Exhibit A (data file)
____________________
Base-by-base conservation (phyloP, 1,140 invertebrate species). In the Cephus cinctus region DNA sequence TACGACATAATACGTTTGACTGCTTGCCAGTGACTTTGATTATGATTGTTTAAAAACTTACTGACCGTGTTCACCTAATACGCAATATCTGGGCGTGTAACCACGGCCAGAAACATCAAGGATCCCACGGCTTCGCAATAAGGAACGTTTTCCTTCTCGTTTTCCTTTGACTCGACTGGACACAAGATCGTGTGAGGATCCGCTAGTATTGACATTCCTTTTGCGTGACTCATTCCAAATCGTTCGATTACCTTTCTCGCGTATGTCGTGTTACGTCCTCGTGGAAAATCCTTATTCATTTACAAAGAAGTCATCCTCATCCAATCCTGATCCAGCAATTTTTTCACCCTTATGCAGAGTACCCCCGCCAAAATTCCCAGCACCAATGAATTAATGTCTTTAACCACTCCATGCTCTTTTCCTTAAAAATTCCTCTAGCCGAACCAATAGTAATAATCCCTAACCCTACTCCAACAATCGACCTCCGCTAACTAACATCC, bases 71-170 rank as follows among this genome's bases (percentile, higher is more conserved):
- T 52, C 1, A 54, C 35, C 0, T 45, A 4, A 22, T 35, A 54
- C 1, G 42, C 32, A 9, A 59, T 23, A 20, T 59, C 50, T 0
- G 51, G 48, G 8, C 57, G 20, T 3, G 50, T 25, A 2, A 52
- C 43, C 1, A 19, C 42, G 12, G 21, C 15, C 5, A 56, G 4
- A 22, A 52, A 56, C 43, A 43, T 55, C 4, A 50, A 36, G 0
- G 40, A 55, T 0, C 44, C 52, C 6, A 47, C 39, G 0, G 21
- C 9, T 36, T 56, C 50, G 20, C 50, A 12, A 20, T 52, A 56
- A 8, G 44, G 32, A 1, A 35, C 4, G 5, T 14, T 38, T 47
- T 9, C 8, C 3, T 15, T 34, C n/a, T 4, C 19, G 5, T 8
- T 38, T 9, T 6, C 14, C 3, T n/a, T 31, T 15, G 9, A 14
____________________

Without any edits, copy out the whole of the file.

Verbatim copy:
Base-by-base conservation (phyloP, 1,140 invertebrate species). In the Cephus cinctus region DNA sequence TACGACATAATACGTTTGACTGCTTGCCAGTGACTTTGATTATGATTGTTTAAAAACTTACTGACCGTGTTCACCTAATACGCAATATCTGGGCGTGTAACCACGGCCAGAAACATCAAGGATCCCACGGCTTCGCAATAAGGAACGTTTTCCTTCTCGTTTTCCTTTGACTCGACTGGACACAAGATCGTGTGAGGATCCGCTAGTATTGACATTCCTTTTGCGTGACTCATTCCAAATCGTTCGATTACCTTTCTCGCGTATGTCGTGTTACGTCCTCGTGGAAAATCCTTATTCATTTACAAAGAAGTCATCCTCATCCAATCCTGATCCAGCAATTTTTTCACCCTTATGCAGAGTACCCCCGCCAAAATTCCCAGCACCAATGAATTAATGTCTTTAACCACTCCATGCTCTTTTCCTTAAAAATTCCTCTAGCCGAACCAATAGTAATAATCCCTAACCCTACTCCAACAATCGACCTCCGCTAACTAACATCC, bases 71-170 rank as follows among this genome's bases (percentile, higher is more conserved):
- T 52, C 1, A 54, C 35, C 0, T 45, A 4, A 22, T 35, A 54
- C 1, G 42, C 32, A 9, A 59, T 23, A 20, T 59, C 50, T 0
- G 51, G 48, G 8, C 57, G 20, T 3, G 50, T 25, A 2, A 52
- C 43, C 1, A 19, C 42, G 12, G 21, C 15, C 5, A 56, G 4
- A 22, A 52, A 56, C 43, A 43, T 55, C 4, A 50, A 36, G 0
- G 40, A 55, T 0, C 44, C 52, C 6, A 47, C 39, G 0, G 21
- C 9, T 36, T 56, C 50, G 20, C 50, A 12, A 20, T 52, A 56
- A 8, G 44, G 32, A 1, A 35, C 4, G 5, T 14, T 38, T 47
- T 9, C 8, C 3, T 15, T 34, C n/a, T 4, C 19, G 5, T 8
- T 38, T 9, T 6, C 14, C 3, T n/a, T 31, T 15, G 9, A 14